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Individual Coverage for Employees: Health Care Reform (ACA) May Create Opportunities for Small Businesses

(UPDATE: Dec., 2014 – This article was written in January 2013.  Since then the IRS and DOL have come out with rulings that explicitly state that an employer can NOT reimburse employees for individual health insurance plans.  Also, we now know that  in California individual plans have significantly smaller provider networks than small group plans and they are not identical products.  The article below explored a hypothetical situation which we now know is not viable, legal or advisable. See this blog post for more info.)

The Affordable Care Act (ACA) will change the rules for purchasing individual and small group health insurance. While many of the rules have not been finalized, a savvy business owner (or one with a knowledgeable agent/broker – like BenefitsCafe.com) will have new opportunities to lower the cost of care for employees.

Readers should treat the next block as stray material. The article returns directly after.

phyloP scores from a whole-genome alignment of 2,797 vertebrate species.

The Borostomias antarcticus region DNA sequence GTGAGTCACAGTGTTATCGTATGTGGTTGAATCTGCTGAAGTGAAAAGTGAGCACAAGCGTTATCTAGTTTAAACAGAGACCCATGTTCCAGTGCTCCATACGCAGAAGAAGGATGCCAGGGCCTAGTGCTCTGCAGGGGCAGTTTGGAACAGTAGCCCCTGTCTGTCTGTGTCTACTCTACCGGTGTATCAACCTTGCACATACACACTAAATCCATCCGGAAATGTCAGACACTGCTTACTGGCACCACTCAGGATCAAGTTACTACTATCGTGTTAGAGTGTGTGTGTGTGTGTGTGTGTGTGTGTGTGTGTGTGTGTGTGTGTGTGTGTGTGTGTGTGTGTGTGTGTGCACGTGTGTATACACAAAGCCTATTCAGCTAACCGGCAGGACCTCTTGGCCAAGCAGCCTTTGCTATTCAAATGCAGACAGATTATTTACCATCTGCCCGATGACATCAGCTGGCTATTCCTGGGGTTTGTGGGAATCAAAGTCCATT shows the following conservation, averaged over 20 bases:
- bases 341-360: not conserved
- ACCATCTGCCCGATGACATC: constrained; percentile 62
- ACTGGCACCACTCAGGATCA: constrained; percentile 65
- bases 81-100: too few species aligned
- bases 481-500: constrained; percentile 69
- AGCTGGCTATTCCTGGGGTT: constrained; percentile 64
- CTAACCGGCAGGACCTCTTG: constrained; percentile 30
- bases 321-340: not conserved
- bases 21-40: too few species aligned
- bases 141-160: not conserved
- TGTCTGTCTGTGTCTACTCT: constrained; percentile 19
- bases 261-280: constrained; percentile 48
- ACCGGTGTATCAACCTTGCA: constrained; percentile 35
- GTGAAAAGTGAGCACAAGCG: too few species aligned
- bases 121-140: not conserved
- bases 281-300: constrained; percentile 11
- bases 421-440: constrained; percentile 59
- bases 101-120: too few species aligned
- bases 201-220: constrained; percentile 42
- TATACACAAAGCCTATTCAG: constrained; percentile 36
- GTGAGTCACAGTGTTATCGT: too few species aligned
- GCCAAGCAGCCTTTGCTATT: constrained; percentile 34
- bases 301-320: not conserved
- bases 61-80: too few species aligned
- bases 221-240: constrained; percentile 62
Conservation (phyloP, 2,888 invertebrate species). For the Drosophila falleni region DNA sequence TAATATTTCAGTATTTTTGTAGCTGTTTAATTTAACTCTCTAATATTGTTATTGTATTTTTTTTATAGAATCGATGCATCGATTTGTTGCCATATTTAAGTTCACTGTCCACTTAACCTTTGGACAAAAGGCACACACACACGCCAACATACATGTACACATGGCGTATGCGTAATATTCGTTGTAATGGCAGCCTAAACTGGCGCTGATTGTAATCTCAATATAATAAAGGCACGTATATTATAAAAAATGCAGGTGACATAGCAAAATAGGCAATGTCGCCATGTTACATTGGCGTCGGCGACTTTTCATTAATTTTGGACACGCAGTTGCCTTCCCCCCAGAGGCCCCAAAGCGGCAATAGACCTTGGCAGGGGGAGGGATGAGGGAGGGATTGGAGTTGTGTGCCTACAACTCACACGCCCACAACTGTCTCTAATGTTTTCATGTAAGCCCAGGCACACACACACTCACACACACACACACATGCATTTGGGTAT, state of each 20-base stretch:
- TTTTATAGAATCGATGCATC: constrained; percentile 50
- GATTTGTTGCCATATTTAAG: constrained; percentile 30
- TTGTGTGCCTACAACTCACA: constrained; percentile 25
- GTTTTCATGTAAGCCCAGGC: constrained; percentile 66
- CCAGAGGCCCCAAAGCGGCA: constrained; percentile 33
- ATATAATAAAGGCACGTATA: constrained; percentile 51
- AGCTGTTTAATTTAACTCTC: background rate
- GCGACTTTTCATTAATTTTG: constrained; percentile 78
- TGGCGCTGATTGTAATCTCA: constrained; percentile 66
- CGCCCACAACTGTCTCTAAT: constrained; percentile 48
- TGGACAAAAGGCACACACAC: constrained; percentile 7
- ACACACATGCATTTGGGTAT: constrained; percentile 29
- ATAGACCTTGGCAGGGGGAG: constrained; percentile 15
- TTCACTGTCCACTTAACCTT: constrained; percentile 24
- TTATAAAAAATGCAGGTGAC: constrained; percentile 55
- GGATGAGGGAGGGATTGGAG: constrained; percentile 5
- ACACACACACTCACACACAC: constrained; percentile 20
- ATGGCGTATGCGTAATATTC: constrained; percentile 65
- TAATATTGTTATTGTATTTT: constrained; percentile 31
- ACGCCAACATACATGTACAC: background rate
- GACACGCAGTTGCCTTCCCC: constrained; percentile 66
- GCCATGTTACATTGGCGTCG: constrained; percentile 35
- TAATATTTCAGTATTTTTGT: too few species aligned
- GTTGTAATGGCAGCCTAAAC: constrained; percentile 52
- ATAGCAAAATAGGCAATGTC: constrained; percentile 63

Specifically, the ACA may allow business owners who purchase health insurance for their employees to engage in a type of “arbitrage.”  Wikipedia defines arbitrage as “the practice of taking advantage of a price difference between two or more markets.”

Health insurance plans with identical benefits, offered without regard to health status (i.e., no medical underwriting – the insurance companies must accept everyone) – will be available in both the small group market and the individual/family market. (NOTE: This assumes that the provider networks of doctors and hospitals is identical in both the individual and small group market – we know now (December 2014) that individual plans have significantly smaller networks.  Consequently, these are NOT identical products in the individual and small group markets.)